–would be the perfect time to add a long-needed staple to the FAQ page.
Honestly, my top three were a piece of cake. That’s because I talk or think about them at least a few times a week, and, if someone were to ask me to watch one of them, I’d do it in a heartbeat. Picks four and five were trickier because I wanted to choose a show that represented the best of a genre or branch that I like. Surprisingly, I’d already covered two of the shows I was going to pick, so I included them in the honorable mentions to avoid redundancy.
If you’re curious as to what qualifies or doesn’t for this list, read the opening of my Anime 2021 post here. (Of course, you can also read the rest of the post if you like.)
Separately, as of this writing, Spy x Family hasn’t finished airing, and Chainsaw Man has yet to premiere. If the former can stick its landing while the latter can manage the source material’s sprawling story and whiplash tonal shifts, both would seriously vie for spots on this list. As it stands, my Best of Anime 2022 post is going to be easy to put together.
This anime claimed my top spot in 2021, so it’d be criminal to give it more coverage. Apparently, the source material goes beyond where the show did, but the final episode sends the viewers off with such grace that I wouldn’t be mad if this is all we get.
Again, the surprising nuance and depth this show delivers should be appreciated at every opportunity, especially because it’s based on a series of light novels. The American equivalent would be if someone adapted Animorphs or Boxcar Children for TV, then that show won the Emmy for Best Drama. 86 is that good.
A last-minute surprise in 2020, Drive is about a young woman who lives in one of the only thriving regions after a post-apocolypic war. The commoners live in Kansai while the elite live in Kanto. A heavily-guarded monorail is the only transportation between the two. While getting a steamed bun, our young woman pays for the meal behind her. This simple act of kindness embroils her in the heist of the century, involving a talking cat, death-panel bounty hunters, and even an escape plan to the moon!
This show hits all my sci-fi, caper, and action buttons simultaneously. Plus, its ending is the best kind of bittersweet. The only reason this show missed my cut is to avoid homogeny. I already have two-and-a-half sci-fi/fantasy picks on here, and the top five left even deeper emotional impressions on me. I’m crazy about this show, however, so it’s the secret sixth slot on this list.
Jinta Yadomi doesn’t go to school—hell, he doesn’t go anywhere. As a child, though, he used to BE somebody. He was the leader of the “Super Peace Busters,” (S.P.B.) a group of six friends who spent their summers in an awesome clubhouse. Then Jinta’s Mom died. Then Jinta’s crush and fellow S.P.B. member Meiko died.
While the five years since have not been kind to the now-recluse Jinta, his trauma reaches a new intensity when he begins hallucinating a teenage Meiko who asks him to grant her final wish. To free his mind of this apparition, Jinta’s going to have to get the old group back together. The problem is that they want nothing to do with him. The other problem is that Jinta’s “hallucination” might be something more…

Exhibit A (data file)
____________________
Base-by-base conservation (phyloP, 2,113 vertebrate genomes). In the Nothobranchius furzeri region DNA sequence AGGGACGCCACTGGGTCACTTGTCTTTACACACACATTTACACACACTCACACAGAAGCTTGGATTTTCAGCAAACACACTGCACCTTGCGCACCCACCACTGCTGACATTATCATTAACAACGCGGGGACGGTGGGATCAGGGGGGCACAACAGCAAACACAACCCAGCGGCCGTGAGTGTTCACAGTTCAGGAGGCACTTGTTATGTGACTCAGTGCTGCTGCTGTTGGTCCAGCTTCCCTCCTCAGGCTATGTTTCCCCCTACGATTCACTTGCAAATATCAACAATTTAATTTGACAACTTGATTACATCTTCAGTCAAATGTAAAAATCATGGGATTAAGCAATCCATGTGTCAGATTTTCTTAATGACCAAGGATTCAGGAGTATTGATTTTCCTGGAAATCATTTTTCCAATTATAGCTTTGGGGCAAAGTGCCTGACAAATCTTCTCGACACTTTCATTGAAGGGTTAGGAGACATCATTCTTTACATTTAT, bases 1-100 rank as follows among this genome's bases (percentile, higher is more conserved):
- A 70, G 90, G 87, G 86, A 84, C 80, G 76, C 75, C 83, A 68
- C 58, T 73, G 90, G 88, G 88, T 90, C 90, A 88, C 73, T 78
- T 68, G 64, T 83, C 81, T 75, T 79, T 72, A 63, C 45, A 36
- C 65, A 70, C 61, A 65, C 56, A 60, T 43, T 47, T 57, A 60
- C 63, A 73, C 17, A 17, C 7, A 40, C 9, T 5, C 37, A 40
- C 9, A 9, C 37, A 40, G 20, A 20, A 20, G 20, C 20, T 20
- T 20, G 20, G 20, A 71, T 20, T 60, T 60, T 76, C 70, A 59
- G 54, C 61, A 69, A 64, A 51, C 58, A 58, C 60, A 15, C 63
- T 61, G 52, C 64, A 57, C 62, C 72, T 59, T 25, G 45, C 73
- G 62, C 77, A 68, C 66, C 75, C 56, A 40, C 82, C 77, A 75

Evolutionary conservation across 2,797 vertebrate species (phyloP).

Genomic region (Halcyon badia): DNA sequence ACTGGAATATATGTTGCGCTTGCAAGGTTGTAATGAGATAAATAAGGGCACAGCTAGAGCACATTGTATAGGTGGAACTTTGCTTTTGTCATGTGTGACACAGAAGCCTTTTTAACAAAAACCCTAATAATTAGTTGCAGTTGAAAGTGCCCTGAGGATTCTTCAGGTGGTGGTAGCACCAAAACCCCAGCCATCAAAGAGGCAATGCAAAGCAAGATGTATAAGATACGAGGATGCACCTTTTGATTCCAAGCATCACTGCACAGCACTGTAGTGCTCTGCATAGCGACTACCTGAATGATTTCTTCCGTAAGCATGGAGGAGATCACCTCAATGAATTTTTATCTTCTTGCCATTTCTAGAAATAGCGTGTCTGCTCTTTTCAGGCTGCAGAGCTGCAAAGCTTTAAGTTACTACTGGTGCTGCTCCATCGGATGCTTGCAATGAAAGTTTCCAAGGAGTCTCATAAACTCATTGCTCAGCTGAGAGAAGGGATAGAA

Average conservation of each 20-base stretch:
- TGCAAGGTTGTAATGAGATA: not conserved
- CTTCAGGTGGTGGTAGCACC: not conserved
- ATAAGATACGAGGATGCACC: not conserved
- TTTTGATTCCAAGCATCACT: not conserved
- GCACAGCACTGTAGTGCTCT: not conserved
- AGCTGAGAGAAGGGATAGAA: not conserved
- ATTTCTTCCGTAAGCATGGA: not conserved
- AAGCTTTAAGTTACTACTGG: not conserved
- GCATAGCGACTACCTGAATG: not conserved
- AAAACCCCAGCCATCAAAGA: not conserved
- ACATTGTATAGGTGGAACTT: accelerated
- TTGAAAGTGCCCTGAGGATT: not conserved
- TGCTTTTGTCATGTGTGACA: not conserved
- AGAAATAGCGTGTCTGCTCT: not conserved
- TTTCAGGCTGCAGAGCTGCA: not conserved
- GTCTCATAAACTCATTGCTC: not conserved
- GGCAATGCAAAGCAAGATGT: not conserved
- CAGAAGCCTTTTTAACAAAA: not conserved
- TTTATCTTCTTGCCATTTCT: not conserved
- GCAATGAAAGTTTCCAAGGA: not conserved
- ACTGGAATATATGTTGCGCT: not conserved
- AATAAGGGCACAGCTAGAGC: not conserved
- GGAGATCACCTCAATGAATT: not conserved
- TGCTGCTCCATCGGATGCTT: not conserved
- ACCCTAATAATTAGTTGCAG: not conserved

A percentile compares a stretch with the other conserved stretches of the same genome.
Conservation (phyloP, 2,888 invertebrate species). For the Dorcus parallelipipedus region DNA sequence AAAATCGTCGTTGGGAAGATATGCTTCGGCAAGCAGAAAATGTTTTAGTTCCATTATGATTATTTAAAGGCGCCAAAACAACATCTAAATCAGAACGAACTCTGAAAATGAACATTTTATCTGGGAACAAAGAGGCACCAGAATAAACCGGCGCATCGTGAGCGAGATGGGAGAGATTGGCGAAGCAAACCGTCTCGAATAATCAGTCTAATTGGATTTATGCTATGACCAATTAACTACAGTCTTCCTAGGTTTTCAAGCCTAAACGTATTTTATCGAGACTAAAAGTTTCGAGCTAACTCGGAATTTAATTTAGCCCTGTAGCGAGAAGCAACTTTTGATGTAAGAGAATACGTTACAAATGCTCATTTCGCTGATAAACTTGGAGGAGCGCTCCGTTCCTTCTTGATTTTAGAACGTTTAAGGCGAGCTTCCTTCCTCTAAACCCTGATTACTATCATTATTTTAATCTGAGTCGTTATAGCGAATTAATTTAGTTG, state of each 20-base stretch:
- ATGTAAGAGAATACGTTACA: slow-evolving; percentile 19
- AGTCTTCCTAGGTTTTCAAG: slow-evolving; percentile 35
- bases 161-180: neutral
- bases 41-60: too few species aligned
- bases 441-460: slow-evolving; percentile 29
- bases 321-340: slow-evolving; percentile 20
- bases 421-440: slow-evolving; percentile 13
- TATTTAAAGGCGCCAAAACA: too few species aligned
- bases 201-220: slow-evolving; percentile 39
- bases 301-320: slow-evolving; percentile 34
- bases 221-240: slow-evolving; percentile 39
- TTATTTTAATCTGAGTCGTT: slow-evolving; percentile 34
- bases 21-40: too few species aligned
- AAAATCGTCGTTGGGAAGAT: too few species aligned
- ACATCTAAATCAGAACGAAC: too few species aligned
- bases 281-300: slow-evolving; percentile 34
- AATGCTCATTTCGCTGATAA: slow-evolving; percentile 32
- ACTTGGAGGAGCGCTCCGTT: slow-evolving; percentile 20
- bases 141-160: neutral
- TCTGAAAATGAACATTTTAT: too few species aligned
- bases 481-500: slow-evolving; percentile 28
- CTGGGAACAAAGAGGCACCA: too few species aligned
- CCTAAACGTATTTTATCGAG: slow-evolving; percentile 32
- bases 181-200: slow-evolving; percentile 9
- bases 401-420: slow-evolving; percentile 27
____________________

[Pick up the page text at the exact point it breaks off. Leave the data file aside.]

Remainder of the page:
I don’t know if this is true for everyone from 18-22, but my peers, facing adulthood for the first time, became nostalgic for their childhood. Anohana revels in escapist childhood nostalgia, then springs its trap: childhood is when people experience trauma that drives their poor decisions as adults. Each of the six members of S.P.B. was scarred by Menma’s death, but each reacted differently—none of them properly healing from the experience.
As the series continues, viewers discover that, while no one in the group is currently happy, things were far from perfect before Menma’s death. Longing for the past is a typical feeling for many, but to stagnate one’s current life or actively sabotage it in an effort to return to the past is a dangerous endeavor. Nostalgia is a powerful river with a dangerous current.
As someone going through a tough time immediately after college, I desperately needed to hear this message. During a recent rewatch, I expected this show’s luster to fade because I’m, thankfully, far removed from that head space. Instead, I was taken aback by how much empathy Anohana has for its characters. Even the people who behave abhorrently are shown to have their reasons. While they’re not excused from their choices, Anohana expresses an understanding and attempts to both heal and grow its subjects. The resulting (incredibly cathartic) message for the audience is that we all should do the same with ourselves.
That perennial takeaway is why I value this show so highly and will likely revisit it again.
Mari is one year away from graduating—AND SHE HASN’T DONE ANYTHING WITH HER YOUTH! As she bemoans her continual inaction on her desires, she stumbles across an envelope with a million yen ($7,500)! Attempting to return the money, Mari meets Shirase, a classmate who’s saving up for a trip to Antarctica. Why? Shirase’s mother was a notable scientist and explorer there before a freak storm killed her.
Mari decides to support Shirase’s dream, and the two apply for a junior scientist program—immediately getting denied. Mari and Shirase are going to find out just how much work and dedication achieving a dream takes… and if the results are worth it.
Unlike Anohana, Universe takes childhood trauma and uses it as fuel to achieve a seemingly impossible dream. Through this journey, Shirase discovers more about her mother than she thought possible. While Shirase’s retracing of her mother’s footsteps allows for hefty emotion, Universe brilliantly makes Mari the main character. Mari doesn’t have some core drive to understand a dead relative—she’s just curious and tired of being on the sidelines.